Yellow-billed Cacique Amblycercus holosericeus One Crooked Tree (B)

Yellow-backed Oriole Icterus chrysater Common in the mountains (B)

Orange Oriole Icterus auratus Two Ambergris Cay (B)

Baltimore (Northern) Oriole Icterus galbula One Tikal (G) and one Ambergris Cay (B)

Orchard Oriole Icterus spurius Widespread (G) (B)

Hooded Oriole Icterus cucullatus One Lamanai (B)

Black-cowled Oriole Icterus prosthemelas Only in the mountains (B) and at Tikal (G)

Red-winged Blackbird Agelaius phoeniceus Flocks in grasslands (B)

Melodious Blackbird Dives dives Common and widespread (B) (G)

Great-tailed Grackle Quiscalus mexicanus Common except at Tikal (B)

Bronzed Cowbird Molothrus aeneus Common in grassland (B) (G)


BATS - Sheath-tailed Bats Chiroptera - Emballonuridae

Long-nosed (Proboscis) Bat Rhynconycteris naso Eight Burdon Canal (B)

PRIMATES - New World Monkeys Primates - Cebidae

Yucatan Howler Monkey Alouatta pigra Common Lamanai, Chan Chich (B) and Tikal (G)

Central American Spider Monkey Ateles geoffroyii Common Chan Chich (B) and Tikal (G)

CARNIVORES - Dogs Carnivora - Canidae

Grey Fox Urocyon cinereoargenteus Two records Tikal (G)

CARNIVORES - Raccoons Carnivora - Procyonidae

White-nosed Coati Nasua narica Common Tikal (G)

CARNIVORES - Mustelids Carnivora - Mustelidae

Tayra Lontra barbara One Chan Chich (B)

CARNIVORES - Cats Carnivora - Felidae

Jaguarundi Herpailurus yaguarondi One in the mountains (B)

CETACEANS - Marine Dolphins Cetacea - Delphinidae

Bottle-nosed Dolphin Tursiops truncatus One Ambergris Cay (B)

SEA COWS - Manatees Sirenia - Trichechidae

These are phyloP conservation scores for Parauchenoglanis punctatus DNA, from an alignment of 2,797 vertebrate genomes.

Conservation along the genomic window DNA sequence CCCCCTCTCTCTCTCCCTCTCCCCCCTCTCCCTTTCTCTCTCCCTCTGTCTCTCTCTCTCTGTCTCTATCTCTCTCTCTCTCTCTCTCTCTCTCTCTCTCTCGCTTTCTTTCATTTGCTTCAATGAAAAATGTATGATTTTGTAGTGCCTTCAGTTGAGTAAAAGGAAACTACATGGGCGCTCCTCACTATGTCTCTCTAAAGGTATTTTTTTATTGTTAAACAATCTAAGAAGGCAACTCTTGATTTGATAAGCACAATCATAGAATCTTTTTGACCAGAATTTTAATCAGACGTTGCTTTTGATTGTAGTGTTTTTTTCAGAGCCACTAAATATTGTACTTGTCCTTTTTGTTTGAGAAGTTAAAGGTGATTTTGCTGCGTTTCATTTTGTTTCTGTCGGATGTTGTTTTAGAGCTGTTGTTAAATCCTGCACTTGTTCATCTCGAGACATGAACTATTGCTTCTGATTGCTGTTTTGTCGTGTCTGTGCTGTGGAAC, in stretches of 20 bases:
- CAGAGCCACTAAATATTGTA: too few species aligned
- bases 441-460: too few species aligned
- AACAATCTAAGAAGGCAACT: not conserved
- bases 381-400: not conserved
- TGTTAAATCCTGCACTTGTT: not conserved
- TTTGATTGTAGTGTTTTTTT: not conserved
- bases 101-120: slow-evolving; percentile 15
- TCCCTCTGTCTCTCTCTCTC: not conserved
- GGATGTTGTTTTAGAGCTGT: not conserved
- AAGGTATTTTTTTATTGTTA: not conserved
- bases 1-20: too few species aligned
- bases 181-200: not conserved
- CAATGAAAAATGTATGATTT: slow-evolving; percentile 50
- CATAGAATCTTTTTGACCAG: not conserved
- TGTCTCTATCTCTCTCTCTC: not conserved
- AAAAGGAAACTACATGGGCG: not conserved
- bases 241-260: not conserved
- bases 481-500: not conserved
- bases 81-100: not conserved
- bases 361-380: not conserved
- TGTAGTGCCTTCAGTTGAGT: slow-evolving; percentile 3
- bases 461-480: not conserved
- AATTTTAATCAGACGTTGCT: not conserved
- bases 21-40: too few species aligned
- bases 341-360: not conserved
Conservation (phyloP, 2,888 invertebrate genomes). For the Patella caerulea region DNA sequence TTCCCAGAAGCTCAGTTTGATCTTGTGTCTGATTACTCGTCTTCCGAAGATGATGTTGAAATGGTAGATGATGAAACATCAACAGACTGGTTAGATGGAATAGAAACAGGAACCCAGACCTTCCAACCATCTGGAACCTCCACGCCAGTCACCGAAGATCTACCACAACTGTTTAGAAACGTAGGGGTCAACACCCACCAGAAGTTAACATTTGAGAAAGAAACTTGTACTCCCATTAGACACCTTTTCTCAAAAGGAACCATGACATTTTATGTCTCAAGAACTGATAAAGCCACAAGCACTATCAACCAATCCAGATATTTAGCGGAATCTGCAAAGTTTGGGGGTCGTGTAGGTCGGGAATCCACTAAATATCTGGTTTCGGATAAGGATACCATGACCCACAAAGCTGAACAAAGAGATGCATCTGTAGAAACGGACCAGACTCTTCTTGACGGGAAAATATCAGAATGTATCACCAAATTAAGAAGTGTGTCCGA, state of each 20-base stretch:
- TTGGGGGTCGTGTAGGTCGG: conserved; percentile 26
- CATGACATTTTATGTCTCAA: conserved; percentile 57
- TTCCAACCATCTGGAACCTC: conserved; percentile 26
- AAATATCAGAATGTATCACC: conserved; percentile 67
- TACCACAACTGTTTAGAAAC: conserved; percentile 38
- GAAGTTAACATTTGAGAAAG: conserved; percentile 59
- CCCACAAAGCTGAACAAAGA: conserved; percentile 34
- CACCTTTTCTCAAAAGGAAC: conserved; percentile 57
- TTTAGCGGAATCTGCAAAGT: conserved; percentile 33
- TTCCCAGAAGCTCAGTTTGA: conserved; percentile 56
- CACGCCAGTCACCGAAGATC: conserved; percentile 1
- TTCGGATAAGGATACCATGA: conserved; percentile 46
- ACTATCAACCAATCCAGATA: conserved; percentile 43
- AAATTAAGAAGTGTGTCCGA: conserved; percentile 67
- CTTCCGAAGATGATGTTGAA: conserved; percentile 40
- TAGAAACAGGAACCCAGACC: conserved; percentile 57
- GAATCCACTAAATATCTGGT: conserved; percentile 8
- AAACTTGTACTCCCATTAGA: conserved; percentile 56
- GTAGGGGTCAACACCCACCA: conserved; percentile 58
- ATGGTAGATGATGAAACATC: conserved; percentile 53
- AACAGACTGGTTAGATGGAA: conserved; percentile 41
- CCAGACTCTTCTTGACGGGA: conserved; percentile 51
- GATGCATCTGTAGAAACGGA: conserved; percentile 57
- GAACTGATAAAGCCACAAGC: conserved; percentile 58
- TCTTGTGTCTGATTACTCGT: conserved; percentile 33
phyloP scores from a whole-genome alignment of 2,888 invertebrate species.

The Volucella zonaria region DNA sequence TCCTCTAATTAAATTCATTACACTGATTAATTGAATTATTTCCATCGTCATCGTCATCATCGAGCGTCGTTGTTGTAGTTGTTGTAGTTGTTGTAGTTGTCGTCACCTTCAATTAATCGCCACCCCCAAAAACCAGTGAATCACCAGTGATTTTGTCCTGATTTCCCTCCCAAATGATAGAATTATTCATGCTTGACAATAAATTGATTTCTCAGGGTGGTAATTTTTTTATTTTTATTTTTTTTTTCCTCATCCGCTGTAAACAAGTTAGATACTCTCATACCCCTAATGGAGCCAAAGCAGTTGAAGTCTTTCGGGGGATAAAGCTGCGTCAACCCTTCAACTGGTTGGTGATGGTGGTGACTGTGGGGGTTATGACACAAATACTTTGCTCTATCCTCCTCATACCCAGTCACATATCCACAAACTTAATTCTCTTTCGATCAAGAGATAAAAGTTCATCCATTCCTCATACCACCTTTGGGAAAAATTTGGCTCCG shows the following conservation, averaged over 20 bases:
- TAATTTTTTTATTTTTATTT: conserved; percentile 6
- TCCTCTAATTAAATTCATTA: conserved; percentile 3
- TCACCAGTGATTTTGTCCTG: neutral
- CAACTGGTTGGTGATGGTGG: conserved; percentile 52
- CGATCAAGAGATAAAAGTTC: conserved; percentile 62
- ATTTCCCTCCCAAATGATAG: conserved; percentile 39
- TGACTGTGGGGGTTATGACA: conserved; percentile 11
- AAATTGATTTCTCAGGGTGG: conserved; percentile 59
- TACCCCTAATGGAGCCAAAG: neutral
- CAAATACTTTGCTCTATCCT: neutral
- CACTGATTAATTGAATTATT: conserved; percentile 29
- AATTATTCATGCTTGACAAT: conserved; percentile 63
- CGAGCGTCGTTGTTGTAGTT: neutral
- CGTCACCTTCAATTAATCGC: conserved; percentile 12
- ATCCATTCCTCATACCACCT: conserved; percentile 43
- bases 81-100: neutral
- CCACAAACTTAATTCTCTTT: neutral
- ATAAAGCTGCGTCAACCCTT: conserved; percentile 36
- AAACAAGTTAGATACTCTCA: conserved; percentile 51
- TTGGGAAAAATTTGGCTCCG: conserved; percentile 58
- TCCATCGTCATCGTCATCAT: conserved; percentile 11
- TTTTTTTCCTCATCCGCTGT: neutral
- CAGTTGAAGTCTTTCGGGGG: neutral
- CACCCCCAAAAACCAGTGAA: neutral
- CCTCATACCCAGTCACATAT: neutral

Caribbean Manatee Trichechus manatus Four North Lagoon (B)

EVEN-TOED UNGULATES - Deer Artiodactyla - Cervidae

White-tailed Deer Odocoileus virginianus Very common Chan Chich (B) one Tikal (G)

RODENTS - Squirrels Rodentia - Sciuridae

Deppe's Squirrel Sciurus deppei Noted Chan Chich (B) and Tikal (G)

Yucatan Squirrel Sciurus yucatanensis Noted Lamanai (B) and Tikal (G)

RODENTS - Agoutis Rodentia - Dasyproctidae

Central American Agouti Dasyprocta punctata Records from Lamanai, Chan Chich (B) and Tikal (G)


Green Iguana Iguana iguana Very common in the lowlands (B)

Spiny-tailed Iguana Ctenosaura similis Less common than Iguana in the lowlands and cays (B)

Striped Basilisk Basiliscus vittatus Two records lowlands (B)

Cozumel Whiptail Cnemidophorus cozumelae Widespread (B)

Yellowbelly Gecko Phyllodactylus tuberculosus One Belize Zoo (B)

American Crocodile Crocodylus acutus A large individual Ambergris Cay (B)

Morelet's Crocodile Crocodylus morelesi Only noted in freshwater (B)

Common Slider/Ornate Terrapin Trachemys scripta Common in freshwater (B)

Leather-backed Turtle Dermochelys coriacea One off Ambergris Cay

Speckled Racer Drymobius margaritiferus One Crooked Tree (B)

Variable Coral Snake Micrurus negrocinctus One near Five Sisters Lodge

© The Travelling Naturalist 2004